The last time we met we spoke about acne. I thought I covered it all, but then, wearing masks became an everyday occurrence, eight hours a day and “Maskne” became the new buzzword on the internet.

When I speak of Maskne, (the medical term being Acne Mechanica) I am referring to acne or other skin irritations formed by excess pressure, heat and rubbing against the skin from wearing a mask (especially a medical, N95, or cloth face mask) for extended periods of time.

This friction, coupled with your pores being blocked by sweat, oil, makeup and the humid environment created with breathing in your mask, make for ideal conditions for acne! This probably looks like pustules around the nose, nasolabial folds, mouth and chin. They may even have the appearance of little dry or hard bumps/texture accompanied by dryness/flakiness in the mask area.

Let us dive into tips to help prevent or get rid of you current Maskne situation.

Tip #1: Make sure your skin is clean prior to putting on a mask and make sure your mask is clean too!

I know, this tip seems obvious and self-explanatory, but for those who want to know more it is all about creating an environment that prevents the build-up of bacteria. Gently cleanse the skin twice a day, using warm water, not hot, and pat the skin dry. Try using Sundari’s Gentle Gel cleanser — in-store or online at Do not rub the skin aggressively as the increase in friction can cause more irritation. If you cannot switch to daily disposable masks, make sure to wash your cloth masks regularly using a fragrance-free detergent (fragrance is an irritant) or, if you are feeling a bit extra — switch to a silk mask. Silk creates extraordinarily little friction on the skin, so will decrease that irritation tremendously.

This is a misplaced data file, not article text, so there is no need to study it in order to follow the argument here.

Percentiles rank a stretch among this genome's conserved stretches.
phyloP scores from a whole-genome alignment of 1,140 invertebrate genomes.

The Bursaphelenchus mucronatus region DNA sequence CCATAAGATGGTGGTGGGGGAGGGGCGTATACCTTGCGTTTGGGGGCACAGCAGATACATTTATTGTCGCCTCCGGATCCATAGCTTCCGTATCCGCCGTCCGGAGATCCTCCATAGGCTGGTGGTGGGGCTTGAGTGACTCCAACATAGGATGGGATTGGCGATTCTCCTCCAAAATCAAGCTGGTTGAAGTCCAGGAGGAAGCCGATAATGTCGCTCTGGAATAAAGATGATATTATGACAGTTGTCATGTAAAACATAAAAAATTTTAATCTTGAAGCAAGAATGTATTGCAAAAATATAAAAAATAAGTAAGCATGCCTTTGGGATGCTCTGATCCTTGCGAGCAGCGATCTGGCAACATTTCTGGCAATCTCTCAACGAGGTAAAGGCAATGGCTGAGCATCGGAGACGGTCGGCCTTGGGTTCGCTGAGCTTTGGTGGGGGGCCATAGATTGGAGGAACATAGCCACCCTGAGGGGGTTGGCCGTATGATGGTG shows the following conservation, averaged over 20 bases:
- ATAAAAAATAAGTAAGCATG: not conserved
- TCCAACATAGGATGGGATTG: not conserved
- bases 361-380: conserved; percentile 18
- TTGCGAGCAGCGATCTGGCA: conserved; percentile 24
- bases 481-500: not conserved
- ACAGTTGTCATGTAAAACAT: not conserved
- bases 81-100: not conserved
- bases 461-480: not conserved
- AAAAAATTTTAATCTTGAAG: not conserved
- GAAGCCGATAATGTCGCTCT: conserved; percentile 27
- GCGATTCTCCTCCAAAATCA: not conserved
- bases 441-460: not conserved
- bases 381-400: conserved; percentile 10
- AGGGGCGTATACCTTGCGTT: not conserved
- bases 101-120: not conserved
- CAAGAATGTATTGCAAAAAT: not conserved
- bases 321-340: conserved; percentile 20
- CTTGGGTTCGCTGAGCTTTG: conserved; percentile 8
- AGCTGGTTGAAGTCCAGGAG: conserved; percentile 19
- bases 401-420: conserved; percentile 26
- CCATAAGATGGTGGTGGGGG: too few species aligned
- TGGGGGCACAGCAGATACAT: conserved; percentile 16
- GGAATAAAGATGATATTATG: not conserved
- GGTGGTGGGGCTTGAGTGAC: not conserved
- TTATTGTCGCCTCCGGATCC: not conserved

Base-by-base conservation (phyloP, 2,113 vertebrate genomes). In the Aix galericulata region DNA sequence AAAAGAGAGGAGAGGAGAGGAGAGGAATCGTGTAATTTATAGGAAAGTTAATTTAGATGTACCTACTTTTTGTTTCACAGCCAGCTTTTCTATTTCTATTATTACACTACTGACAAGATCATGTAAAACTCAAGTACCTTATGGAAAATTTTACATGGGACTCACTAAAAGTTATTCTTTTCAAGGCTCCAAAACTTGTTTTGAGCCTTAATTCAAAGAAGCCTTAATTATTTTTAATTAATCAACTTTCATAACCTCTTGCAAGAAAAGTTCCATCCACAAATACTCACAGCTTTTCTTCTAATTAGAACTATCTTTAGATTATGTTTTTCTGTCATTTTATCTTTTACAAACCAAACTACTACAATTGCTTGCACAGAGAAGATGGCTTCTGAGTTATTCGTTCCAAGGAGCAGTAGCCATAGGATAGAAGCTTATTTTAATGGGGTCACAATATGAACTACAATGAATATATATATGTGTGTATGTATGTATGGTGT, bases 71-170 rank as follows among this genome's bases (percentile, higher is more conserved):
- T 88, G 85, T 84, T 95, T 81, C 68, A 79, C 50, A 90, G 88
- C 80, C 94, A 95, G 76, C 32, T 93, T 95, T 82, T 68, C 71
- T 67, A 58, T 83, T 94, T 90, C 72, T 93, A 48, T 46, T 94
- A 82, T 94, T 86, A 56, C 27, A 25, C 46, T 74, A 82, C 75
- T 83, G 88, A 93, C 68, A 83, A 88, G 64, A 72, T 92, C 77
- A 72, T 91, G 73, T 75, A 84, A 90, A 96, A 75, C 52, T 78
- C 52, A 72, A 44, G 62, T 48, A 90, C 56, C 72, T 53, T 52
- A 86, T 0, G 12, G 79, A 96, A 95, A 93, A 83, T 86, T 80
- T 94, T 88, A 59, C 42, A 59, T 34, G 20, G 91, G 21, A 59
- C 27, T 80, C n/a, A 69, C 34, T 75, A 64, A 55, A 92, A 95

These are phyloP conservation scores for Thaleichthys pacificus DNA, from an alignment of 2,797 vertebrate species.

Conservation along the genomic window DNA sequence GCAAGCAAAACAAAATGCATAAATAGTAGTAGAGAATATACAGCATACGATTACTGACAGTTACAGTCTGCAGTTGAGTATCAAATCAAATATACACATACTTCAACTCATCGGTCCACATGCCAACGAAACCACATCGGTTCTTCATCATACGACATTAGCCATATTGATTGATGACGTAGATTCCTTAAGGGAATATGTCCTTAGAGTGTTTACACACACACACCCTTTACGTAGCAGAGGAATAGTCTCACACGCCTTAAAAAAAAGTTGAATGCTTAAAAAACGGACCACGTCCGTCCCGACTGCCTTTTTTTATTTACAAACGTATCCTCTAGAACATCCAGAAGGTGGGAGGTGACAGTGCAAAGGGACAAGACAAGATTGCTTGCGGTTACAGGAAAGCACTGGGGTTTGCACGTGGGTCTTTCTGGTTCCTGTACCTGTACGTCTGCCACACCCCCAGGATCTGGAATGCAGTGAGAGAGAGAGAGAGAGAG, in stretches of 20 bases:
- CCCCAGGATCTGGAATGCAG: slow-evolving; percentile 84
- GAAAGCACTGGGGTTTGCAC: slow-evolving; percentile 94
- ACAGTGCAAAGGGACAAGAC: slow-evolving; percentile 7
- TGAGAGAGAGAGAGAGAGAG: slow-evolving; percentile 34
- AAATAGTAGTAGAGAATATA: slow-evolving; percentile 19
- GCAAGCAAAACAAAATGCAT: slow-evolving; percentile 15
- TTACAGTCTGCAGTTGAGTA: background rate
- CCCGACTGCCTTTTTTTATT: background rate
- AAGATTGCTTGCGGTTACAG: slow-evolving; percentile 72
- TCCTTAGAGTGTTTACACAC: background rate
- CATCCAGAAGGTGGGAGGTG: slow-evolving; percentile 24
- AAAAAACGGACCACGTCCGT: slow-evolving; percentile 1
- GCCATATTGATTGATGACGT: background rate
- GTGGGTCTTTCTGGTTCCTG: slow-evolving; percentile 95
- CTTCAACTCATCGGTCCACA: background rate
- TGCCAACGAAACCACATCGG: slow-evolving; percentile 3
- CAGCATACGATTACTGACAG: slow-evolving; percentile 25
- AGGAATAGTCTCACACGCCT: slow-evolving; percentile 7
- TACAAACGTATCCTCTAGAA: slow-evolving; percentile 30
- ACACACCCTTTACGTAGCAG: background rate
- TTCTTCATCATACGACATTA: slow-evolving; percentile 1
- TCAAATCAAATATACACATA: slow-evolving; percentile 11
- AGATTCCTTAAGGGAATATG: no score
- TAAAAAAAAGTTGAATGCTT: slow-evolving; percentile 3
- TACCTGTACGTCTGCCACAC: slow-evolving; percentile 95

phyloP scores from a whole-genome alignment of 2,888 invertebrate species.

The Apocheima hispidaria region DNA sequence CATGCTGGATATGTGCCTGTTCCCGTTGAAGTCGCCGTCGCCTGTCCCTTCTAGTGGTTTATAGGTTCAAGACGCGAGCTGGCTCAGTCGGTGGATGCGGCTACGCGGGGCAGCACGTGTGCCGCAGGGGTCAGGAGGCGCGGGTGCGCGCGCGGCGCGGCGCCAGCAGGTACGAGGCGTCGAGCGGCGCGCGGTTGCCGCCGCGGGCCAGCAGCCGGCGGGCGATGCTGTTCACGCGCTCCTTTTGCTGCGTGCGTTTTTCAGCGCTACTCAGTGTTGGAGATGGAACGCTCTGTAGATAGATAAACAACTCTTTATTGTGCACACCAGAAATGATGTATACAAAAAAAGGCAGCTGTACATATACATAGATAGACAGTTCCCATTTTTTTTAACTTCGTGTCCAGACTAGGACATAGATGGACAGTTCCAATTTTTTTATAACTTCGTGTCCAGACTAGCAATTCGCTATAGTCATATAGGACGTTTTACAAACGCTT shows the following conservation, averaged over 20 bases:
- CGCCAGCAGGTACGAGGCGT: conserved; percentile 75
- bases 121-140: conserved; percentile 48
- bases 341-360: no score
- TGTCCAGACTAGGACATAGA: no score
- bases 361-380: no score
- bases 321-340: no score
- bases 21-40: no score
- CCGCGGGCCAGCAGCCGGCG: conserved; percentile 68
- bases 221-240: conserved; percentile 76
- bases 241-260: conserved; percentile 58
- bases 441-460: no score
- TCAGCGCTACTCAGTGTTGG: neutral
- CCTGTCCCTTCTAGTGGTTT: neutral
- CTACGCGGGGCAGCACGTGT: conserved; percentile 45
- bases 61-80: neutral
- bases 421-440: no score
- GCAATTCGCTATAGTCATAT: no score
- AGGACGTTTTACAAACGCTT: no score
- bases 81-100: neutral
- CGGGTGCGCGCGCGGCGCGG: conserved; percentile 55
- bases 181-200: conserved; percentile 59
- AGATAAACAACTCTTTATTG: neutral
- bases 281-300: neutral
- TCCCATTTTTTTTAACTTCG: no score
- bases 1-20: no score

Tip #2: Try not to wear makeup

If you are wearing a mask, you do not necessarily need to wear makeup underneath it. Don’t hate me, makeup lovers, but wearing makeup with your mask makes your breakouts worse and clogs the pores more! Now might be the time to invest in a “healthy” alternative or bb cream or a lovely hydrating moisturizer. I personally love Colorscience’s All Calm, which has acne-fighting ingredients, helps neutralize redness and has the added bonus of being an SPF 50 — in-store or online at Bonus, the time you save from applying your foundation is added time to slay that gorgeous eye look!

Tip #3: Moisturize!

We spoke of friction and even dryness that could occur with wearing a mask? If you prep the skin properly with hydrating serums and moisturizer, you are not only creating an extra barrier to the skin, but you are also supporting the skin’s function.

Choosing the right moisturizer is based on the individual and as much as I would love to recommend one, I suggest that you reach out for a complimentary consultation to choose the right product(s) for your skin type/needs.

Tip #4: Take off the mask.

No, I am not saying take it off irresponsibly — the heading was just for dramatic effect! Wearing your mask out in public is essential — especially in settings where the 6-foot rule is difficult to apply. What I am saying is you do not have to wear your mask 24/7. On your break, take a five- to 10-minute walk outside, remove your mask (or take the increasingly fashionable “hanging your mask from one ear to quickly don your covering” approach), soak up some sun (don’t forget the SPF) and be mindful to social distance. Or, if you are driving your car or alone at home, pull the mask down.

Tip #5: See an esthetician or dermatologist.

If your maskne continues to persist despite the above, then you should make an appointment to see a licensed esthetician or dermatologist.

Gillian Herbrandson is director and esthetician of Sivana Spa and Boutique, an Ayurveda proponent, a Yorkie mom and a SPF junkie. She can be reached at or